The Family and Medical Leave Act (FMLA) generally provides 12 weeks of unpaid leave during a 12-month period to an eligible employee suffering from a serious health condition.  An employee who takes FMLA leave is entitled to be restored to the job he or she held at the time the leave commenced, or to an equivalent position.  If, however, the employee is unable to return to work at the end of that 12-week period, he or she is no longer protected by the FMLA.  Roberts v. The Health Association, 2d Circ., No. 07-3553-cv, February 3, 2009.

Laura Roberts was terminated from her employment with The Health Association (THA) in June 2004.  At the time of her termination, Roberts had been out of work for approximately 10 weeks, on an approved FMLA leave.  However, at the time of Roberts’ discharge, her doctor had opined that she would be unable to work until at least July 19, 2004, which would have come after the end of her 12-week leave. 

Roberts sued her employer, alleging interference with her rights under the FMLA, and claiming retaliation for her exercise of those rights.  The district court dismissed the claims, and Roberts appealed to the 2d U.S. Circuit Court of Appeals.  The Second Circuit upheld the lower court’s decision on the basis that Roberts could not have returned to her original position at the end of her 12-week leave, based upon her doctor’s opinion.  Therefore, the Court held, Roberts was not prejudiced by the early termination.  In addition, THA actually paid Roberts for 12 weeks worth of health benefits, which is all to which she would have been entitled had she completed the 12 weeks of leave before being discharged.

In addition, Roberts was unable to show that the circumstances surrounding her termination created an inference of retaliation.  In fact, the evidence showed that Roberts was made aware that her job was in jeopardy prior to her formal request for FMLA leave.  That fact precluded Roberts from successfully alleging that her termination was based upon a protected FMLA leave request.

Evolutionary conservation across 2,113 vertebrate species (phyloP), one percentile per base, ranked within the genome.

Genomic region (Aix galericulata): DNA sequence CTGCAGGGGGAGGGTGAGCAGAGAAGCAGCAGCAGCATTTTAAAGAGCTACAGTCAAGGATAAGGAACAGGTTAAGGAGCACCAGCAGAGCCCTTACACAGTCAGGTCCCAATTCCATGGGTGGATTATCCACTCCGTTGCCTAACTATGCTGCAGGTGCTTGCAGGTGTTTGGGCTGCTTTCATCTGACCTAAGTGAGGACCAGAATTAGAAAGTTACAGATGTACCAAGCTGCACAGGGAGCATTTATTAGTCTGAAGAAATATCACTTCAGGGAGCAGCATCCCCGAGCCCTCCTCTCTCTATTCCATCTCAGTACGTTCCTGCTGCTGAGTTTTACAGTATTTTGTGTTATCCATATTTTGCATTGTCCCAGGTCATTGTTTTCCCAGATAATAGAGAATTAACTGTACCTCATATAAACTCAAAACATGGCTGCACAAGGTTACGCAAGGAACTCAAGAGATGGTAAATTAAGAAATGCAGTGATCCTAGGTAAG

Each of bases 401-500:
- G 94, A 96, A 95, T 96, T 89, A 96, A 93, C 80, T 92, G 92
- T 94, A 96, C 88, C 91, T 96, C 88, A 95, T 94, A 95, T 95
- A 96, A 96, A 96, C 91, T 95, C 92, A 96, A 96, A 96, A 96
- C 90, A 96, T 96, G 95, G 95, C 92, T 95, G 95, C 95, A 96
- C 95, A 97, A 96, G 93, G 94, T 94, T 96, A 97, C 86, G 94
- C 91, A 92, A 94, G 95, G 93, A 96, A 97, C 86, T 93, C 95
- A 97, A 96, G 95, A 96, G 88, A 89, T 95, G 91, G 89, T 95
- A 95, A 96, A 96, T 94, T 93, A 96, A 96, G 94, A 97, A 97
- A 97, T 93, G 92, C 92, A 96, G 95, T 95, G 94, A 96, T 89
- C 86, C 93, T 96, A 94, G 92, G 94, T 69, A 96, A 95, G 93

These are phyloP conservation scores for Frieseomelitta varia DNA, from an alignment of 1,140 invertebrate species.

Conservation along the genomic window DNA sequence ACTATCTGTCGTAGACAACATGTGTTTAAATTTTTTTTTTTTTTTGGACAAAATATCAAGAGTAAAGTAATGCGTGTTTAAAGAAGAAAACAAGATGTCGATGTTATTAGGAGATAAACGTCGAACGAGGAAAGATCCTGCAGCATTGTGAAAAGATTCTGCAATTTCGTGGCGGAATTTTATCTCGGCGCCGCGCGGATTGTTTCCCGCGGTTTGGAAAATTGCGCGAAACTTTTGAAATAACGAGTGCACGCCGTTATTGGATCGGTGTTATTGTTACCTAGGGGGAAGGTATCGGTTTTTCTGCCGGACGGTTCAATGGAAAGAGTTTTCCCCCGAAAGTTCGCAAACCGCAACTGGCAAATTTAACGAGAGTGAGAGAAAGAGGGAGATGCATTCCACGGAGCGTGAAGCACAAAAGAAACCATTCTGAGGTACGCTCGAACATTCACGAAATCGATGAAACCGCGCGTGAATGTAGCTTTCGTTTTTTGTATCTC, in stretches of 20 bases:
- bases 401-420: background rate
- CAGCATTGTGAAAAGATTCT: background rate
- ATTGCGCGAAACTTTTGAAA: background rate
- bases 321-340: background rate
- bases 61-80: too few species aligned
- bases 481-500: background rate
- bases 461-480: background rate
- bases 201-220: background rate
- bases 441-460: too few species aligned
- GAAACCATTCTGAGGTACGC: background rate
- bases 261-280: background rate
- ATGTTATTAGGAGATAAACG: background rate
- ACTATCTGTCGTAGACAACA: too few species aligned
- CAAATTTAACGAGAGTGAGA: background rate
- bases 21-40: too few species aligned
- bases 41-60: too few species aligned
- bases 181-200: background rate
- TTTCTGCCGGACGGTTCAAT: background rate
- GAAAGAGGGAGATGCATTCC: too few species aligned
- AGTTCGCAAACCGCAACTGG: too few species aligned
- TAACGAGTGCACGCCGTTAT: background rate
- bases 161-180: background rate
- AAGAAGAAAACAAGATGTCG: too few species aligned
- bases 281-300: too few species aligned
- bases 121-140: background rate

In addition to her FMLA claims, Roberts argued that THA violated the Americans with Disabilities Act when the company fired her because it regarded her as disabled.  In order to succeed on that claim, Roberts would have to prove that THA regarded her as substantially limited in a major life activity.  Where, as in this case, the “major life activity” at issue is working, an employee is required to show that the employer believes the individual to be suffering from a condition that prevents her from working in a broad range of jobs, not simply the job she previously held.  Because Roberts did not provide such evidence regarding THA’s actions, the Second Circuit concluded that the lower court’s decision to dismiss the ADA claim was correct, as well.

The FMLA is one of the most administratively difficult federal anti-discrimination laws, partly because of its complexity, and partly because of its overlap with other federal statutes, as in this case.  It is essential that an employer understand both its obligations under the FMLA, and the rights that can be appropriately exercised by an employer in dealing with individual employees with medical impairments and serious health conditions.  In this case, the employer’s record keeping (which documented the early conversations with Roberts informing that her job was in jeopardy), along with the company’s willingness to treat Roberts fairly by allowing her to collect the 12 weeks of benefits to which she would have been entitled under the FMLA, supported the court’s decision that the company’s actions had a legitimate business basis, and did not violate federal law.

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